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  #61  
Old 12-01-2007, 10:12 PM
PLOlover PLOlover is offline
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Default Re: The differences between 1929 and Today

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and what does this have to do w/ the japanese funding the govt deficits?

Barron

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you were the one who said he was crazy and making the whole thing up.

if you had bet that he was making it up and none of it was true (cause he's crazy), you would have lost.
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  #62  
Old 12-01-2007, 10:32 PM
DcifrThs DcifrThs is offline
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Default Re: The differences between 1929 and Today

[ QUOTE ]
[ QUOTE ]
and what does this have to do w/ the japanese funding the govt deficits?

Barron

[/ QUOTE ]

you were the one who said he was crazy and making the whole thing up.

if you had bet that he was making it up and none of it was true (cause he's crazy), you would have lost.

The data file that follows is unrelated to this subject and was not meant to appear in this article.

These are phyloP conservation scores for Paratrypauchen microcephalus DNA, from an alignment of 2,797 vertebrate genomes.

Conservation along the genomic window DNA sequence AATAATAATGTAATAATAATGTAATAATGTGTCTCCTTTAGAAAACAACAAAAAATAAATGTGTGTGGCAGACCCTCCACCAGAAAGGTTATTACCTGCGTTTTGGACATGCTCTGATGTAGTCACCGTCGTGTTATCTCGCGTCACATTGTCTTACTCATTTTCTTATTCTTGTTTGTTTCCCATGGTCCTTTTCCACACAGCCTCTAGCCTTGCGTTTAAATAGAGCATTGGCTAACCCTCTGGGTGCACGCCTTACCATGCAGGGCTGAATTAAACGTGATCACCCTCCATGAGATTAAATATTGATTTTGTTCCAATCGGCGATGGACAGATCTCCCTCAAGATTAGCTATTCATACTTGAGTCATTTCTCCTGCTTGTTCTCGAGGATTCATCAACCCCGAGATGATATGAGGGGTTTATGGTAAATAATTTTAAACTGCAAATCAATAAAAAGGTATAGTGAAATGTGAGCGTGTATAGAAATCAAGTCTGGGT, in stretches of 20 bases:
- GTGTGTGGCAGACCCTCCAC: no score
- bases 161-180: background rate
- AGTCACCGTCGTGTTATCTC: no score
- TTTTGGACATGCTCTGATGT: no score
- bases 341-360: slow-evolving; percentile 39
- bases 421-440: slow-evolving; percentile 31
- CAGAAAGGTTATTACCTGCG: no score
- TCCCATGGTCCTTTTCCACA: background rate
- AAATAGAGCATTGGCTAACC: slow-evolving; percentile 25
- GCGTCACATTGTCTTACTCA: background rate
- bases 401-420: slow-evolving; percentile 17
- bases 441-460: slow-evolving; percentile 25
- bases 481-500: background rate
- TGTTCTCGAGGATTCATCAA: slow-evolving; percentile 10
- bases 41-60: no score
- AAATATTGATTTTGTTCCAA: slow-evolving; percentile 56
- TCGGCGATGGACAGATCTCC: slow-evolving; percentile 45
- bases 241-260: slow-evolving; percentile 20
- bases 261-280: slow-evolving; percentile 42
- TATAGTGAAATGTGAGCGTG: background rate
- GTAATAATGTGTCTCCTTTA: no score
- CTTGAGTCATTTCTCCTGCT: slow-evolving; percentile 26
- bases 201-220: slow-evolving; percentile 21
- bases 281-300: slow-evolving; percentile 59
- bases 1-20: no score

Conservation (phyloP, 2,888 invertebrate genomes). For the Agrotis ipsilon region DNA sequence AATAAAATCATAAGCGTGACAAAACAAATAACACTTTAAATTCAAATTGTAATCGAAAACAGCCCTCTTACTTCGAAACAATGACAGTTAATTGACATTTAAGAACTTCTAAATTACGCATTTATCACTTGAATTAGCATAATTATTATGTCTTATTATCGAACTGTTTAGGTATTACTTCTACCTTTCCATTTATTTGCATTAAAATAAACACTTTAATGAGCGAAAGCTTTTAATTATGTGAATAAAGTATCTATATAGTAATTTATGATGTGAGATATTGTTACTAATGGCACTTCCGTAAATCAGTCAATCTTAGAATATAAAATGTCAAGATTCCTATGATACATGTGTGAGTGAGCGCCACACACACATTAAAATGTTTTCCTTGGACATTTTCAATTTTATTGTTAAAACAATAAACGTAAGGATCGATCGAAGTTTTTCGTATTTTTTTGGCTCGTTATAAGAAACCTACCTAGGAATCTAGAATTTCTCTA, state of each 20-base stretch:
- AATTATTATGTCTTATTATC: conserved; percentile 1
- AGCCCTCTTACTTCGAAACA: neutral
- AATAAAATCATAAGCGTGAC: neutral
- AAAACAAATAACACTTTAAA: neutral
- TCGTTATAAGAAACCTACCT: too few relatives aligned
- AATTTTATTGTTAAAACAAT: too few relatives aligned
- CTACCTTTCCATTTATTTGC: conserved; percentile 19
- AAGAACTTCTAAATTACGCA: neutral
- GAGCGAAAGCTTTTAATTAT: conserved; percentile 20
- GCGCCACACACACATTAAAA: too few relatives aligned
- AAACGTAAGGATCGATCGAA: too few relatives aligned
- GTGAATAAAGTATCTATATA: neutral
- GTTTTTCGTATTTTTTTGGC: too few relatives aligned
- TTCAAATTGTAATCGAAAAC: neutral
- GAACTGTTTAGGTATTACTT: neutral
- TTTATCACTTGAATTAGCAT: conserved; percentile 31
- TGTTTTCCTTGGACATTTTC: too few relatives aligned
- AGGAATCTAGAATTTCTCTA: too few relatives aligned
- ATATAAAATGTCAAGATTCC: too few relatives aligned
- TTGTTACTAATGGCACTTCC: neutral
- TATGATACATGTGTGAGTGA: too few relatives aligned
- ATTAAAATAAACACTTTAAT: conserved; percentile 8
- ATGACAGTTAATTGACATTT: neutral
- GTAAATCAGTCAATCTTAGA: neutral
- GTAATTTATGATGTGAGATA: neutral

[/ QUOTE ]

unfortunately, it was conditional. my big issue with that was that the US govt was trading subsidies for investment in US securities.

i know that US securities were purchased NOT as a result of any oil exchange so thats why i thought it was time to break out the tin foil hat.

if 1/2 of the parlay is true thats fine. all i know is the main part of it (US traded oil for security purchases/deficit financing) is false.

Barron
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  #63  
Old 12-01-2007, 10:42 PM
DcifrThs DcifrThs is offline
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Default Re: The differences between 1929 and Today

[ QUOTE ]
Hmm

One thing I need to understand that I dont is how the above post answers my question in any way.

The question is quite clear.

How negative must be the contextual reason given for a rate cut be to overcome the upside derived from a rate cut?

Looking at recent price action in relation to announcements from the fed, the negative context would have to be total catastrophe to overcome the upside.

Bottom line is that I think the disconnect between the negative context and the consequent (often extreme) upward price action e.g bad=good demonstrates that the markets are irrational.

As for Bias, well I have no investment intellectually and emotionally either way. I dont care what is right, I do care at reaching conclusions that are right whatever they may be.



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if you're saying mkts are irrational, i think you know i agree.